[55] The TC values obtained from the heating branches of the Ms-T curves are listed in Table 1. Most of them are higher than those obtained from the heating branch of the χ-T curves, whereby the difference ΔTC = TC(Ms) − TC(χ) regularly and strongly increases (up to nearly 40 K) with increasing Ti content of the Tmt, at least up to XUsp = 0.6 (Figure 11). At higher Ti contents no comparison is possible because the VFTB does not allow measurements below room temperature. In contrast to the ΔTC calculated from the nonreversible χ-T curves (Figure 6), the present ΔTC (Figure 11) does not so strongly vary with the synthesis temperature or with the synthetic assemblage (+Ilmss or +Wus). This suggests that this ΔTC is not significantly influenced by the concentration of cation vacancies.

Figure 11.

Difference between the Curie temperatures estimated from Ms-T and χ-T curves as a function of titanomagnetite composition (XUsp).

[56] The large ΔTC values cannot be explained by differences in the temperature records in the two apparatuses. Measurements on standard substances yielded similar TC values with the χ-T and the Ms-T methods with a maximum ΔTC around 10 K, but no systematic change with temperature (see Table 2).

[57] A direct comparison of the Ms-T and χ-T curves for a sample with a Tmt of intermediate composition, together with a thermomagnetic curve (J-T) measured with a relatively low field intensity (40 Oe, instead of H = 5060 Oe, i.e., 0.63 T, for saturation) makes clear why these curves yield so different TC values (Figure 10). In the χ-T curve, the initiation of the sharp, linear drop in susceptibility (see arrow in Figure 10b) is taken to define the Curie temperature. A similar linear drop occurs in the J-T curve and could be considered to point to the same TC value. The concave tails of both curves at higher temperatures are not taken into account for the TC determination. In contrast, the heating branch of the Ms-T curve gradually changes from a convex to a concave form with increasing temperature and the extrapolation to the Ms = 0 value [after Moskowitz, 1981] includes part of the concave tail or the curve, yielding a higher TC value. Yet it is not clear what the concave tails of the heating branches of the Ms-T curves represent. As discussed in section 6.2., they do not appear to reflect oxidized portions of the samples.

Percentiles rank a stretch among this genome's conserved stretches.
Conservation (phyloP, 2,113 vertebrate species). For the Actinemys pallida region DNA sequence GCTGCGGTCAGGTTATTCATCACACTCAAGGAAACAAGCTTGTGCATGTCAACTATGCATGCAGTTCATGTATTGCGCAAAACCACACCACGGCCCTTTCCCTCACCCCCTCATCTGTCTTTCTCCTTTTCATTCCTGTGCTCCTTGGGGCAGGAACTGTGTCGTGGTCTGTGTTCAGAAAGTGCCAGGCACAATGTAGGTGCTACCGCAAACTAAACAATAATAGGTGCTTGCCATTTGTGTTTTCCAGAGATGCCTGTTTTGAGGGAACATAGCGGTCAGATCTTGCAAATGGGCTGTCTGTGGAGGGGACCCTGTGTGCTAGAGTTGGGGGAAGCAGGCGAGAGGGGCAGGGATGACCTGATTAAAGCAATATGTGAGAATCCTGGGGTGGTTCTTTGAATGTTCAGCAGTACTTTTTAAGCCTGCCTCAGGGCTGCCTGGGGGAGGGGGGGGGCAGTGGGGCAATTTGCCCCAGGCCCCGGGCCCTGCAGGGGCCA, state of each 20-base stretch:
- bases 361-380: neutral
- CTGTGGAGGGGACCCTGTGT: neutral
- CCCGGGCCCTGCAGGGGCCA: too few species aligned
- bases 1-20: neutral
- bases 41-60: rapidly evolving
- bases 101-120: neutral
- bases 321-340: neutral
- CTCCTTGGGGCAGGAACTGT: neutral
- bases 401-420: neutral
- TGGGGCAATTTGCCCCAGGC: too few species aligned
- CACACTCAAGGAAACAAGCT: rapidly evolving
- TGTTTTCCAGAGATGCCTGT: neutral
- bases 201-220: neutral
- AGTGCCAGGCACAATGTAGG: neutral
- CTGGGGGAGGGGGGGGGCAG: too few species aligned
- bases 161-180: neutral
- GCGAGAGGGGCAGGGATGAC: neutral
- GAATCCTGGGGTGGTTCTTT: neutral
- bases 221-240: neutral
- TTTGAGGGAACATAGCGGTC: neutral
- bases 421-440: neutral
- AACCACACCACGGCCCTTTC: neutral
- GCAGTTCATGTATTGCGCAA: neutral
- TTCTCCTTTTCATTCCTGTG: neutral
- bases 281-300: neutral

[58] At present, we can only keep in mind that the temperature-dependent measurements of the saturation magnetization and of the magnetic susceptibility yield different TC values for titanomagnetite, with increasing divergence with increasing titanium content up to XUsp values of about 0.7. This discrepancy might be related to the vastly different field intensities applied for the Ms-T versus the J-T and χ-T measurements (high DC field for Ms-T measurements, low AC field for χ-T measurements), which might influence cation reordering.

7. Comparison With Literature Data

[59] As shown in Figure 5, our results constrain a much narrower range of Curie temperatures at any given XUsp than the literature data compiled in Figure 1. Part of the scattering in the literature data is most probably related to chemical inhomogeneities in the titanomagnetite samples, in particular due to surface oxidation during quenching or to the formation of Ti-richer outer zones during gas mixture experiments (see section 3.). Some alleged single-phase samples may have contained small amounts of Ilmss so that the true Tmt composition was richer in Fe than assumed (see section 5.2.). Such features, which can only be detected through careful examination with the SEM, were probably overlooked in several former studies, in particular in those performed in the sixties and the seventies of the last century.